The Lamp Post on the 21st Street

Braving the World, showing time the way,
Watching over them all like a Sheriff on beat.
The provenance of light in this bustling turf,
I am the Lamp Post on the 21st Street.

Countless winters, I’ve seen pass by me,
I’ve beheld this land through a well lit flame.
A thousand moons ago they set me here first,
I was similar to others, but I wasn’t the same.

Lined up in splendid array, my brothers and Me,
We guarded the nights with a twinkle in our eyes.
Forged out of the finest metals, we stood tall,
But time whithered most of us to our sad demise.

But I’ve stood through it as I saw the others fall,
Some crumbling to rust, some being uprooted out,
To make way for the future we were renounced to scrap,
Tucked away in a corner, lucky I wasn’t in progress’ route.

I’ve seen this prized land changing hands amongst kings,
I’ve seen tyranny, I’ve seen blood color my feet red.
Cries for freedom replaced by songs of incessant joy,
I’ve been the hub of festivities when the tyrants fled.

The winds of change have swept scars on my form,
The sands of time have furrowed a part of me to rust.
My quaint little lane is now the center of a Street,
This mean new city now bathes me in slime and dust.

The flame is gone, it’s replaced by bulbs instead,
The dusty paths of past are now graves under black tar.
Mortals walk past me with burden of a new bad world.
The only things lingering are memories and the night stars.

It isn’t all that bad, life yet survives around me,
Happy little street urchins play under me without fret.
Broken hearts still lean on me finding solace in my shadows.
Seeking the light of love perhaps, in my dark silhouette.

My rich, black coat, has been reduced to crumbs,
Love stories scribbled on the canvas of my trunk.
Packs of street dogs mark their territory around me.
I’m covered with banners notices and every other junk.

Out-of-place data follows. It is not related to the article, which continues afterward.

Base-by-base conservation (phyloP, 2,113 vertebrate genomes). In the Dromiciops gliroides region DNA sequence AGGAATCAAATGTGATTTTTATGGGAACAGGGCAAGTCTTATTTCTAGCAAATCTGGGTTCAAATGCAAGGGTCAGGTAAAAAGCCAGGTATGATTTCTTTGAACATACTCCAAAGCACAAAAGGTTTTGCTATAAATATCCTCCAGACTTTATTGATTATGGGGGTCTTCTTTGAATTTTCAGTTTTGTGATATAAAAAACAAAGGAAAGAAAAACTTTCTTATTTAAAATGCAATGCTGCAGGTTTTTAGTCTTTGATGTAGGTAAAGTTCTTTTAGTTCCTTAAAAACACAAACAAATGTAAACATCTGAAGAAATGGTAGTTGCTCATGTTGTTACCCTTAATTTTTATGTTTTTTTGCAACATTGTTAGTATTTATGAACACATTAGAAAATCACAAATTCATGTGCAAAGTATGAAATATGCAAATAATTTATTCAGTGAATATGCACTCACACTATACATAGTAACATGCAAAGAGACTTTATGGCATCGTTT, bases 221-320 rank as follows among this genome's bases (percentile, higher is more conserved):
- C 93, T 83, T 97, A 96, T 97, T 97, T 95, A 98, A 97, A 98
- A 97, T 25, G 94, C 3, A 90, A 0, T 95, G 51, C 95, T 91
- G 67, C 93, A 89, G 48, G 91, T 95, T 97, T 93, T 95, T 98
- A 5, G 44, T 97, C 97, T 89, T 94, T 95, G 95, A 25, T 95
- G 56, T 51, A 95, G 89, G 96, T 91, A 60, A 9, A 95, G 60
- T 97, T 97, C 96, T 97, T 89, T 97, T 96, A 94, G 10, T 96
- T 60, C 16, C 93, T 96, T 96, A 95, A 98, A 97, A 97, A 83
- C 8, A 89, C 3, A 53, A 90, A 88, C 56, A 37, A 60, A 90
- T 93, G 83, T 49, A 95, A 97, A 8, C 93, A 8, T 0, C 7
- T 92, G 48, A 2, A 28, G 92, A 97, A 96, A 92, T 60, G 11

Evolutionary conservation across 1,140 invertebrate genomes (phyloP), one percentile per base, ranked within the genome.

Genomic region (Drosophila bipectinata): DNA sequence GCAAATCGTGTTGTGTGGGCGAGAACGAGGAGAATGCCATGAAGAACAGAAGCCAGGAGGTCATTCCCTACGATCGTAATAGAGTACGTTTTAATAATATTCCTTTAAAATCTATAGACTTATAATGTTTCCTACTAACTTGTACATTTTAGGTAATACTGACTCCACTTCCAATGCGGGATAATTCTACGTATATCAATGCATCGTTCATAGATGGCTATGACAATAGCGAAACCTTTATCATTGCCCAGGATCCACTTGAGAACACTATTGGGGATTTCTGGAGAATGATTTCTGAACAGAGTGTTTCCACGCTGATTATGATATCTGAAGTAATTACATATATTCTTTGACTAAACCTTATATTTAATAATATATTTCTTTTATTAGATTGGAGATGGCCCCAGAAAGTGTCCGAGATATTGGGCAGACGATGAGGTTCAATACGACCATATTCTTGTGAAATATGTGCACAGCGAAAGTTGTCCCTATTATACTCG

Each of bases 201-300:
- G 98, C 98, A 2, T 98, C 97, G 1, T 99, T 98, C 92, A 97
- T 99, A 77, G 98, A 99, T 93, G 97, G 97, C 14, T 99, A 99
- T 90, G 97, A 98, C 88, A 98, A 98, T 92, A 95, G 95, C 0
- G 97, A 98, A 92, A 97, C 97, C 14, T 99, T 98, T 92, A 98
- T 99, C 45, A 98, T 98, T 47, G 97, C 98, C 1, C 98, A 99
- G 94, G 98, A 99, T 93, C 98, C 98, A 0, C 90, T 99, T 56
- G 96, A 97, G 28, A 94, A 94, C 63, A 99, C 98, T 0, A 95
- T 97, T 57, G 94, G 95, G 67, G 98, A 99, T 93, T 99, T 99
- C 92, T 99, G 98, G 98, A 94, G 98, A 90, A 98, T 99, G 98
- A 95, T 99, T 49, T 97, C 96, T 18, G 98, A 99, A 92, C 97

Once in four years when something important happens,
A few people hurry up to clean me and hide my blots.
I get cleaned, decked up with a fresh coat of black,
One day of indulgence after four tainted years of rot.

But I’ve survived so long, and will survive again,
Standing tall and watching life mill around me.
Watching the poor souls going about their chores.
Never realizing the wonderful life I’ve once seen.

Braving the World, showing time the way,
Watching over them all like a Sheriff on beat.
The provenance of light in this bustling turf,
I am the Lamp Post on the 21st Street.

-X-

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Driving Dearest Dad


Stoppppp… Shift up, shift up, shift up. Slowly… Watch it… No slow down. Hit the brakes… No wait… that’s the accelerator….

A couple of years, or so ago, I would have been at the receiving end of these instructions, being barked into my ear by a driving instructor, hanging on to dear life; he pretending to teach me driving, me pretending to learn, on a bulky, bare boned, Maruthi Omni, on the pot hole filled roads of Ambattur. Who would have known, a couple of years later, A ‘road worthy‘ and ‘licensed to drive‘ Sudhakar, in his shiny red Maruti Swift, would be barking the same old instructions, to a visually excited soul, loving every minute of his time at the wheel, learning to drive with a unshakeable confidence in his instructor, something which even I never have in myself and my driving abilities. Dad, was loving it.